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New Report Presents Viewpoints on Patent Subject Matter Eligibility
Blog by Joe Matal, Performing the Functions and Duties of the Under Secretary of Commerce for Intellectual Property and Director of the USPTO
This week, the USPTO published a new report synthesizing public comments on an important question for innovators in a wide variety of industries: What are the appropriate boundaries of patent eligible subject matter?
Between 2010 and 2014, four opinions issued by the U.S. Supreme Court—Bilski, Mayo, Myriad, and Alice—significantly affected patent eligibility law. Following these rulings, the USPTO provided updated guidance to patent examiners, initiated a nationwide conversation on patent subject matter eligibility through a series of events and roundtables, and has now published a report presenting what we have learned from the public on this important issue. Some have raised concerns that the heightened bar for patent subject matter eligibility that resulted from these decisions has undermined the ability of intellectual property (IP) intensive industries to secure rights and investments in their innovations. Others have applauded the rulings for providing a useful tool in flushing out patents on technologies that they feel should not be patentable.
In 2016, the USPTO convened two roundtables and issued a request for public comments on the topic of patent subject matter eligibility. The first roundtable was held November 14, 2016, at USPTO headquarters in Alexandria, Virginia, and the second roundtable was held December 5, 2016, in Stanford, California. All four USPTO regional offices also participated in the events via webcast.
Much of the feedback we received highlighted the complexities of determining the appropriate boundaries of patent subject matter eligibility. Commenters confirmed that the recent Supreme Court cases have significantly changed the standards for determining patent subject matter eligibility. Several commenters expressed concern that these decisions have created inconsistency, uncertainty, and unpredictability in the issuance and enforcement of patents, particularly in the life sciences, software, and e-commerce industries.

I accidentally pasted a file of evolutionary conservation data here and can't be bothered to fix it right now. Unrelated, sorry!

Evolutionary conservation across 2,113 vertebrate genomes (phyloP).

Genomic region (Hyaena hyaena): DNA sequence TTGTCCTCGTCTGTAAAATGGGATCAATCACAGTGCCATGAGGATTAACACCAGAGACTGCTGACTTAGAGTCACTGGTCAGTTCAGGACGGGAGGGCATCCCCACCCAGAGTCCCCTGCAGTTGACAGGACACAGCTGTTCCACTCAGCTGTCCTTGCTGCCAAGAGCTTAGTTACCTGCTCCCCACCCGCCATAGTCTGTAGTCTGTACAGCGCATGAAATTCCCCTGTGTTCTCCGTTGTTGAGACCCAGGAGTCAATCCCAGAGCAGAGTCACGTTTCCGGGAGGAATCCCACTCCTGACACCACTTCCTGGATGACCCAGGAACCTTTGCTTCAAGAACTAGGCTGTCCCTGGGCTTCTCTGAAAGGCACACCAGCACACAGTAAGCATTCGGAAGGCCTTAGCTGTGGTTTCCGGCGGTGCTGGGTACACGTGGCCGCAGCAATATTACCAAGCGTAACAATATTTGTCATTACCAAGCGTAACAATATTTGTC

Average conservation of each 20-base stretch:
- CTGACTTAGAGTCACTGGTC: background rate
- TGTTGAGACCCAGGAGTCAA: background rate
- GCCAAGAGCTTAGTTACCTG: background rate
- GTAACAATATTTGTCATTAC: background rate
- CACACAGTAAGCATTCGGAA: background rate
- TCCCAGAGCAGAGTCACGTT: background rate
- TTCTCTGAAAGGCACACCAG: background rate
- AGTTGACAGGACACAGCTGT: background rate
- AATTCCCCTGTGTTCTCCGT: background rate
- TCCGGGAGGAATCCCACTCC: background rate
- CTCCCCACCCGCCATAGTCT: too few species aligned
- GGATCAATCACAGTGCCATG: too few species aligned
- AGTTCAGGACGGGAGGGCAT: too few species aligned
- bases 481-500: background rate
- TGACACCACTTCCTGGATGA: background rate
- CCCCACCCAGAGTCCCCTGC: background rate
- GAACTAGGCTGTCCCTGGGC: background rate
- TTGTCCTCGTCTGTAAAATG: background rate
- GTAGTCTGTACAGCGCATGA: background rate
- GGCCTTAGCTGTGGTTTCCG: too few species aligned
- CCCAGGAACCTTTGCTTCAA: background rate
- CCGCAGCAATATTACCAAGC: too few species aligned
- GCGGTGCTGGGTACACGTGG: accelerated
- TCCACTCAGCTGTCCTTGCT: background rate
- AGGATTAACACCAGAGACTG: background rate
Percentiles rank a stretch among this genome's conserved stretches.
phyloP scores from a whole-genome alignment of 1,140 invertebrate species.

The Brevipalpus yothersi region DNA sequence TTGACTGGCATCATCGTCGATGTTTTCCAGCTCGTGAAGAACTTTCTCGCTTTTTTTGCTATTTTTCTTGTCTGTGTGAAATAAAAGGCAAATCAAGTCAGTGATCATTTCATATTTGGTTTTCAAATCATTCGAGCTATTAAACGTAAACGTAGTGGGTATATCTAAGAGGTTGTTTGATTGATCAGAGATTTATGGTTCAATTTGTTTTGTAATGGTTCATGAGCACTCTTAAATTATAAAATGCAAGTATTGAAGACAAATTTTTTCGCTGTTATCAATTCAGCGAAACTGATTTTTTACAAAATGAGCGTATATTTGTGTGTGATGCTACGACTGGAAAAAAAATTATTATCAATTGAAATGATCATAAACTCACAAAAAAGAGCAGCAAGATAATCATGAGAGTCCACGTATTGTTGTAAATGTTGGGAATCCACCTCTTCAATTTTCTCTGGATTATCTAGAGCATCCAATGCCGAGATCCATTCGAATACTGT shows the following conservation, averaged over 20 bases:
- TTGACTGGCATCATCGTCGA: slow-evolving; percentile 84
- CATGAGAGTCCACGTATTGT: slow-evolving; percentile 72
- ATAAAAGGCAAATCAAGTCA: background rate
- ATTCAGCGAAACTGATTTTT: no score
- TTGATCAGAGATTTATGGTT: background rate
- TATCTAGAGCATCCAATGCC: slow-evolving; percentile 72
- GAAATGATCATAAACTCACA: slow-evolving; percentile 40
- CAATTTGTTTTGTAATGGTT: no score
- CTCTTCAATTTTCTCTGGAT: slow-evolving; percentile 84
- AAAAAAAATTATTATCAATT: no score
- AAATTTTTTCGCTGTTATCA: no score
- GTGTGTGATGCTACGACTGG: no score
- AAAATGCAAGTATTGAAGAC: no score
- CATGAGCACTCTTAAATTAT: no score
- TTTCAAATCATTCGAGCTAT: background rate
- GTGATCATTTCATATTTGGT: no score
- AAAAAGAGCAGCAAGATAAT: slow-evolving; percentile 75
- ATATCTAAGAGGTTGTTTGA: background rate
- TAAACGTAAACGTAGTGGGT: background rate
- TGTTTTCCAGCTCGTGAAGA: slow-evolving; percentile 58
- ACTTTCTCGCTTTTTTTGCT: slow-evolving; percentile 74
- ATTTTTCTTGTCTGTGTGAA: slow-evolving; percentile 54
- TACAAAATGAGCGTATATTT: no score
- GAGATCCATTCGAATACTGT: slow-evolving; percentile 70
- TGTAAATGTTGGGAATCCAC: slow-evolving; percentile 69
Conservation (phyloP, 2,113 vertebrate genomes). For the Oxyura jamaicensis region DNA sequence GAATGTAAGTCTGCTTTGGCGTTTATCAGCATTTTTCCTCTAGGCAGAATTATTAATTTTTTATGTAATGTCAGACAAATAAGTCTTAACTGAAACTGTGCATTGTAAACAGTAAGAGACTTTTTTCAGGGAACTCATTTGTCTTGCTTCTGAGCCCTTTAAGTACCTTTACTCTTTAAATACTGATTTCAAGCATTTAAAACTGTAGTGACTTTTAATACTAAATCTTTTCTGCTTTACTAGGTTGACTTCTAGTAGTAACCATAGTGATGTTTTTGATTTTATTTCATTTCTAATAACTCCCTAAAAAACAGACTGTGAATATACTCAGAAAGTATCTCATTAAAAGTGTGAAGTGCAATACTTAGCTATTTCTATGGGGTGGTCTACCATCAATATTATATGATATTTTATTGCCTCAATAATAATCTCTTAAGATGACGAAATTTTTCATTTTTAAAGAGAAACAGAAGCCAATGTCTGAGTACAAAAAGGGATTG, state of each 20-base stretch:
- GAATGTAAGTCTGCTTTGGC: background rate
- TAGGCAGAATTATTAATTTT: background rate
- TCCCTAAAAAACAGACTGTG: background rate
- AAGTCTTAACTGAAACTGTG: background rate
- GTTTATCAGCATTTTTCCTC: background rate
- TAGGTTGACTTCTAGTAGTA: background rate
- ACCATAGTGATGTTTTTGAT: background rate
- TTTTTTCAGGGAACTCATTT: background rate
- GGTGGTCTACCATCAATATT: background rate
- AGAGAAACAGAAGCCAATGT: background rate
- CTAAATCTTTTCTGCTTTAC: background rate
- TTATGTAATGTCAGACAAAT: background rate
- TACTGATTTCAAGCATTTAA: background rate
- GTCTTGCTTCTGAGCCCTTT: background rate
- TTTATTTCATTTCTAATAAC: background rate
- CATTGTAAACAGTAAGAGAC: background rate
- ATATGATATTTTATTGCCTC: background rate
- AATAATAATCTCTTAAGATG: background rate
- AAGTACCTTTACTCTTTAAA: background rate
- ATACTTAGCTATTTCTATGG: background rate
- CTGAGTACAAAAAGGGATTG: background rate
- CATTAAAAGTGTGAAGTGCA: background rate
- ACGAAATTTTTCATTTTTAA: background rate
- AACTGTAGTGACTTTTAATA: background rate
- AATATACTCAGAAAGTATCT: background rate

A diverse group of representatives from academia, industry, law firms, and legal associations proposed legislative changes aimed at reversing the recent trend in the law and restoring, in their view, a more appropriate dividing line between eligible and ineligible subject matter. In contrast, a sizable portion of representatives from the software industry argued that the Court’s two-step test provides an appropriate standard for patent subject matter eligibility. This group cautioned against legislative redress and instead recommended that the common law should be allowed to evolve.
The useful feedback that we gathered from the public over the past months will help ensure that we understand the views and concerns of the innovation community. As the world’s most innovative economy, the United States relies on IP to support economic growth and business development. A healthy patent system that fuels research and development of innovative technologies is a critical component of our nation’s robust system of IP rights. Given the link between a healthy patent system and our nation’s economy, the contours of patent subject matter eligibility are of great concern to the USPTO and the IP community.